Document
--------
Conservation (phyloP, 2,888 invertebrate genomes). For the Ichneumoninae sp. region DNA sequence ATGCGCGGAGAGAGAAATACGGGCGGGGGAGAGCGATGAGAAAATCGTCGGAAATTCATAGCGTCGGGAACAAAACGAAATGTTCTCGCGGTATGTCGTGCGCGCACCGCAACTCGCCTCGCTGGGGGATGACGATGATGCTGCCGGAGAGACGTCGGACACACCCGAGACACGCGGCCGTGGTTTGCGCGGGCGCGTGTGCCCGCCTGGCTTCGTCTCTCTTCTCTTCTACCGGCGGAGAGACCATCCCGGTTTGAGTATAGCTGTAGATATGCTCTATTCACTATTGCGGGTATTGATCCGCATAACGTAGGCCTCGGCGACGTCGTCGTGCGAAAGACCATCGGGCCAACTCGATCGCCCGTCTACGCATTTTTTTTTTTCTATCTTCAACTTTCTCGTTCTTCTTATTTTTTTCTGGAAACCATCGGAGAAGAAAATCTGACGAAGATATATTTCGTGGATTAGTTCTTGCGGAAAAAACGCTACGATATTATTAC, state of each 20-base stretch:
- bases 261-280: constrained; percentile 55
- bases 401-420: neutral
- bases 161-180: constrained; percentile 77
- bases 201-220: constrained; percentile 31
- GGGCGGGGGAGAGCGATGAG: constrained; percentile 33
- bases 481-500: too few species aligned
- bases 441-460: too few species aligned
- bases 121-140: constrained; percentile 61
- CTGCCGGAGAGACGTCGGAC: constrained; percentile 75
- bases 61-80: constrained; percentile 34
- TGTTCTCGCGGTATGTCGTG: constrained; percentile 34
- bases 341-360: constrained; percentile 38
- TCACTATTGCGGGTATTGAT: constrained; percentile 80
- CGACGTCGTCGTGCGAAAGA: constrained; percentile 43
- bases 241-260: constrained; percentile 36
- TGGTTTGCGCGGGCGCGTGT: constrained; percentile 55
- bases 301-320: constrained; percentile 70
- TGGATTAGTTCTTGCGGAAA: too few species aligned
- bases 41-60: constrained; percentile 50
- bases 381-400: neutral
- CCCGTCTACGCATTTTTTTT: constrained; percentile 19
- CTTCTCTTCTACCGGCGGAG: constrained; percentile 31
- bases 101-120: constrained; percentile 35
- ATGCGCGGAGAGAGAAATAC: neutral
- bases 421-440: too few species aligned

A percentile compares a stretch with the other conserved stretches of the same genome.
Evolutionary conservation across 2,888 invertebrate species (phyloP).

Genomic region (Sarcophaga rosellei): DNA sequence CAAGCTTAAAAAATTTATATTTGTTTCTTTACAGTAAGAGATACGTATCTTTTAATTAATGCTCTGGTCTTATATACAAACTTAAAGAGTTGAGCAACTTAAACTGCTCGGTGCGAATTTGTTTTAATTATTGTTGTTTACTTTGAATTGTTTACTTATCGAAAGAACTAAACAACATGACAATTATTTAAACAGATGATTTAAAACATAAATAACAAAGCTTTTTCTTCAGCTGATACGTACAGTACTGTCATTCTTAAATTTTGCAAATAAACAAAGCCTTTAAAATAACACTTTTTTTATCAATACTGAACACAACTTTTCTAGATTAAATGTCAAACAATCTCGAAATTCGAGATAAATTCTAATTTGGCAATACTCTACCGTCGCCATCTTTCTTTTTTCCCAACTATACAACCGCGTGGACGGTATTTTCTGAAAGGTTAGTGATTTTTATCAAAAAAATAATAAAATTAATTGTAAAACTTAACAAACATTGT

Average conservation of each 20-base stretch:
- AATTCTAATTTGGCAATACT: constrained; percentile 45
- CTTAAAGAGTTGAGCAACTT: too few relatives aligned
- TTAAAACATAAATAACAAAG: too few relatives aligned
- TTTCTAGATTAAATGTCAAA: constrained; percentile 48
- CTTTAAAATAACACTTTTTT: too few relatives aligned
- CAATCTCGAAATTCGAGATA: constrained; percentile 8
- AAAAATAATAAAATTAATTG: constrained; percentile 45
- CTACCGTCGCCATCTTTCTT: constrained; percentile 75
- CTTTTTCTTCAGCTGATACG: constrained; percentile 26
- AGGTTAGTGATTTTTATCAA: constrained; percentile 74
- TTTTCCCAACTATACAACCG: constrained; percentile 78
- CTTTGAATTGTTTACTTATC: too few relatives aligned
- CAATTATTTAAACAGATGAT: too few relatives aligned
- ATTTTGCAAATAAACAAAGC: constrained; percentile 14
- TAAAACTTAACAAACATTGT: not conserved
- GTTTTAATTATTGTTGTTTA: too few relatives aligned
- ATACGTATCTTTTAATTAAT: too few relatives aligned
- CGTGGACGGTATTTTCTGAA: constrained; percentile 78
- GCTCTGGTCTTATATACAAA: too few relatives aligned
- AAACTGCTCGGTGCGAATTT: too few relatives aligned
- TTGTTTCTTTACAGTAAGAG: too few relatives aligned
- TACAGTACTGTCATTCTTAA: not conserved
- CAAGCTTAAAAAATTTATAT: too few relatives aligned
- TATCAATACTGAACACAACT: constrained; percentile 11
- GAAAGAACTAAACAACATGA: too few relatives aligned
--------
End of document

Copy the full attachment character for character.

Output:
Conservation (phyloP, 2,888 invertebrate genomes). For the Ichneumoninae sp. region DNA sequence ATGCGCGGAGAGAGAAATACGGGCGGGGGAGAGCGATGAGAAAATCGTCGGAAATTCATAGCGTCGGGAACAAAACGAAATGTTCTCGCGGTATGTCGTGCGCGCACCGCAACTCGCCTCGCTGGGGGATGACGATGATGCTGCCGGAGAGACGTCGGACACACCCGAGACACGCGGCCGTGGTTTGCGCGGGCGCGTGTGCCCGCCTGGCTTCGTCTCTCTTCTCTTCTACCGGCGGAGAGACCATCCCGGTTTGAGTATAGCTGTAGATATGCTCTATTCACTATTGCGGGTATTGATCCGCATAACGTAGGCCTCGGCGACGTCGTCGTGCGAAAGACCATCGGGCCAACTCGATCGCCCGTCTACGCATTTTTTTTTTTCTATCTTCAACTTTCTCGTTCTTCTTATTTTTTTCTGGAAACCATCGGAGAAGAAAATCTGACGAAGATATATTTCGTGGATTAGTTCTTGCGGAAAAAACGCTACGATATTATTAC, state of each 20-base stretch:
- bases 261-280: constrained; percentile 55
- bases 401-420: neutral
- bases 161-180: constrained; percentile 77
- bases 201-220: constrained; percentile 31
- GGGCGGGGGAGAGCGATGAG: constrained; percentile 33
- bases 481-500: too few species aligned
- bases 441-460: too few species aligned
- bases 121-140: constrained; percentile 61
- CTGCCGGAGAGACGTCGGAC: constrained; percentile 75
- bases 61-80: constrained; percentile 34
- TGTTCTCGCGGTATGTCGTG: constrained; percentile 34
- bases 341-360: constrained; percentile 38
- TCACTATTGCGGGTATTGAT: constrained; percentile 80
- CGACGTCGTCGTGCGAAAGA: constrained; percentile 43
- bases 241-260: constrained; percentile 36
- TGGTTTGCGCGGGCGCGTGT: constrained; percentile 55
- bases 301-320: constrained; percentile 70
- TGGATTAGTTCTTGCGGAAA: too few species aligned
- bases 41-60: constrained; percentile 50
- bases 381-400: neutral
- CCCGTCTACGCATTTTTTTT: constrained; percentile 19
- CTTCTCTTCTACCGGCGGAG: constrained; percentile 31
- bases 101-120: constrained; percentile 35
- ATGCGCGGAGAGAGAAATAC: neutral
- bases 421-440: too few species aligned

A percentile compares a stretch with the other conserved stretches of the same genome.
Evolutionary conservation across 2,888 invertebrate species (phyloP).

Genomic region (Sarcophaga rosellei): DNA sequence CAAGCTTAAAAAATTTATATTTGTTTCTTTACAGTAAGAGATACGTATCTTTTAATTAATGCTCTGGTCTTATATACAAACTTAAAGAGTTGAGCAACTTAAACTGCTCGGTGCGAATTTGTTTTAATTATTGTTGTTTACTTTGAATTGTTTACTTATCGAAAGAACTAAACAACATGACAATTATTTAAACAGATGATTTAAAACATAAATAACAAAGCTTTTTCTTCAGCTGATACGTACAGTACTGTCATTCTTAAATTTTGCAAATAAACAAAGCCTTTAAAATAACACTTTTTTTATCAATACTGAACACAACTTTTCTAGATTAAATGTCAAACAATCTCGAAATTCGAGATAAATTCTAATTTGGCAATACTCTACCGTCGCCATCTTTCTTTTTTCCCAACTATACAACCGCGTGGACGGTATTTTCTGAAAGGTTAGTGATTTTTATCAAAAAAATAATAAAATTAATTGTAAAACTTAACAAACATTGT

Average conservation of each 20-base stretch:
- AATTCTAATTTGGCAATACT: constrained; percentile 45
- CTTAAAGAGTTGAGCAACTT: too few relatives aligned
- TTAAAACATAAATAACAAAG: too few relatives aligned
- TTTCTAGATTAAATGTCAAA: constrained; percentile 48
- CTTTAAAATAACACTTTTTT: too few relatives aligned
- CAATCTCGAAATTCGAGATA: constrained; percentile 8
- AAAAATAATAAAATTAATTG: constrained; percentile 45
- CTACCGTCGCCATCTTTCTT: constrained; percentile 75
- CTTTTTCTTCAGCTGATACG: constrained; percentile 26
- AGGTTAGTGATTTTTATCAA: constrained; percentile 74
- TTTTCCCAACTATACAACCG: constrained; percentile 78
- CTTTGAATTGTTTACTTATC: too few relatives aligned
- CAATTATTTAAACAGATGAT: too few relatives aligned
- ATTTTGCAAATAAACAAAGC: constrained; percentile 14
- TAAAACTTAACAAACATTGT: not conserved
- GTTTTAATTATTGTTGTTTA: too few relatives aligned
- ATACGTATCTTTTAATTAAT: too few relatives aligned
- CGTGGACGGTATTTTCTGAA: constrained; percentile 78
- GCTCTGGTCTTATATACAAA: too few relatives aligned
- AAACTGCTCGGTGCGAATTT: too few relatives aligned
- TTGTTTCTTTACAGTAAGAG: too few relatives aligned
- TACAGTACTGTCATTCTTAA: not conserved
- CAAGCTTAAAAAATTTATAT: too few relatives aligned
- TATCAATACTGAACACAACT: constrained; percentile 11
- GAAAGAACTAAACAACATGA: too few relatives aligned